Everyday Gratitude

July 2023

Sometimes it's about breaking things down to the simplistic level, so that we can see and appreciate what's right in front of us, and happening to us in the "now".

I had a wonderful conversation this morning with my kids, as I drove them to school. It started with a question asked about why some primary school kids looked happier than others, when it came to going to school, as we observed some skipping as they headed to school whilst others dragged their feet. (Granted that it is a Monday.) What made the happy kids so happy?

Without knowing all their circumstances, we concluded that it was because they'd be with their friends and they'd have things to keep them occupied throughout their day, as opposed to staying at home, having no one else to play with and "nothing" to do. (I'm ignoring the fact that there's always lots to do, even for a kid, with the most basic toys and a little imagination.)

My kids agreed with me. It was exciting back in primary school. Easier work. Less pressure. And by this stage in the conversation, I was just chatting with my older two high school kids, as I'd already dropped off my youngest.

As the conversation moved on, we talked about all the assignments, different classroom setups with different teachers, and then it slowly moved onto the attitude of some of the teachers towards how they taught the curriculum, how they each dealt with "difficult" students (i.e. the ones that distracted others), and how some just seemed perpetually grumpy with their job and didn't seem to like interacting with students.

And then the conversation moved on, to older people - the ones that had retired and had plenty of time of their hands and yet were still grumpy. We all know the type: They're in a constant state of anger and disappointment... no one and nothing seems to meet their expectations... and they always seem to want to complain about everything. And so it was asked, why?

Why be grumpy when you have no real constraints on your time? You're retired, you don't have to work, you can sleep in as late as you want, and go where you want. You have a house to live in, usually quite a nice one by that stage in your life, with all your trinkets and photos around you. You have complete control of your bowel movements (yes, they went there) and you don't have to wear a nappy. What's there to be sad about?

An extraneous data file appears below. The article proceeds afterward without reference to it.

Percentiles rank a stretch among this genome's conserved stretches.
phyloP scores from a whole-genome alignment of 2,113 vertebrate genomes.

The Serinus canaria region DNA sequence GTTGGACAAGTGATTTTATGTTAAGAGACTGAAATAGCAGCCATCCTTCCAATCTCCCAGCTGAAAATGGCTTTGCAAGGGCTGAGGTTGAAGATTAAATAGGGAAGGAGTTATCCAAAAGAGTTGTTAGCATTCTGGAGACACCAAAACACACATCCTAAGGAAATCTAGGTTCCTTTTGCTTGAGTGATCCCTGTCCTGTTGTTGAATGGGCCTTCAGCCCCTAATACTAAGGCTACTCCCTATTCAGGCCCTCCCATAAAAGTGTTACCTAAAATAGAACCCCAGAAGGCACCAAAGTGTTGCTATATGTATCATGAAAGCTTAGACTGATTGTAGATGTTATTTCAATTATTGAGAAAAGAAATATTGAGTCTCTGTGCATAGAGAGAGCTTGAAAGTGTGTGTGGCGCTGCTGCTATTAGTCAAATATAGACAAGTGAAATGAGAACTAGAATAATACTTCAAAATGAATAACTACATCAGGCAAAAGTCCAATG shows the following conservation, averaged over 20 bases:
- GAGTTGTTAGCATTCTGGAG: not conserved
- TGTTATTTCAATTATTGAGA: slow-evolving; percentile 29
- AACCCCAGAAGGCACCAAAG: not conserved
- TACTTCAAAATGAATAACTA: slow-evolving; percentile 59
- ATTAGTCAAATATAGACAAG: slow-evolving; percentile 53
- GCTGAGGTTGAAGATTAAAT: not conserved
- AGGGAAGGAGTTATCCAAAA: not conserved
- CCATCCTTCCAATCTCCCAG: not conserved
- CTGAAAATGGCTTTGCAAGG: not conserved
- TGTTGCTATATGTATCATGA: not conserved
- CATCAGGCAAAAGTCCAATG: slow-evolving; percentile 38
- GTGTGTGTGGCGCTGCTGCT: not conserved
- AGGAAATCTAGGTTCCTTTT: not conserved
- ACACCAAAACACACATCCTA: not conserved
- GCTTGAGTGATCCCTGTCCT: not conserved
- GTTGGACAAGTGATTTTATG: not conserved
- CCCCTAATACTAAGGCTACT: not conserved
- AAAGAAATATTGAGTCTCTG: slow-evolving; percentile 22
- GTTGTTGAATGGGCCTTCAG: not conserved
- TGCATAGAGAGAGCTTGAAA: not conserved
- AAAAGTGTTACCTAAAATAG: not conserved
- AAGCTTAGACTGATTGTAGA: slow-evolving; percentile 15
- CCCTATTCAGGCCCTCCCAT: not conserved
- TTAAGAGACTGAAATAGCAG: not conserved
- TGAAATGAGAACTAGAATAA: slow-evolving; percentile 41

I think this is where the true meaning of gratitude comes in. It's about not taking ANYTHING that you have for granted. Sure, you might "want" more, but stop and look at what you have RIGHT NOW. Look at where you are now and where you've been or what you've accomplished. Don't compare it to anyone else, because we're all on a different journey and we've all made different choices and had different circumstances impact our lives. Just stop and look where you are, and be grateful for all you have.

It's so easy to forget, in a world of surplus avenues, all the wonderful things that we already have. Simple good health is an amazing thing to be grateful for. Having a roof over your head and enough food on the table is amazing.

And so it's just sad to see so many people with all these things, still unhappy.

I guess if that's something that you do, it's time to ask what you're unhappy about WITHIN YOURSELF. Yes, inside. Not outside you. If you're having trouble feeling grateful for everything that you have and just for being alive and being able to enjoy and live life, what is it about you, that you don't like?

Because it doesn't cost anything to smile... and it's priceless to everyone who encounters it.

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I let go of worryI am thankful every dayI release attachment to outcomesI see lessons everywhereI take time to understand my thoughts and feelingsI value down time for myself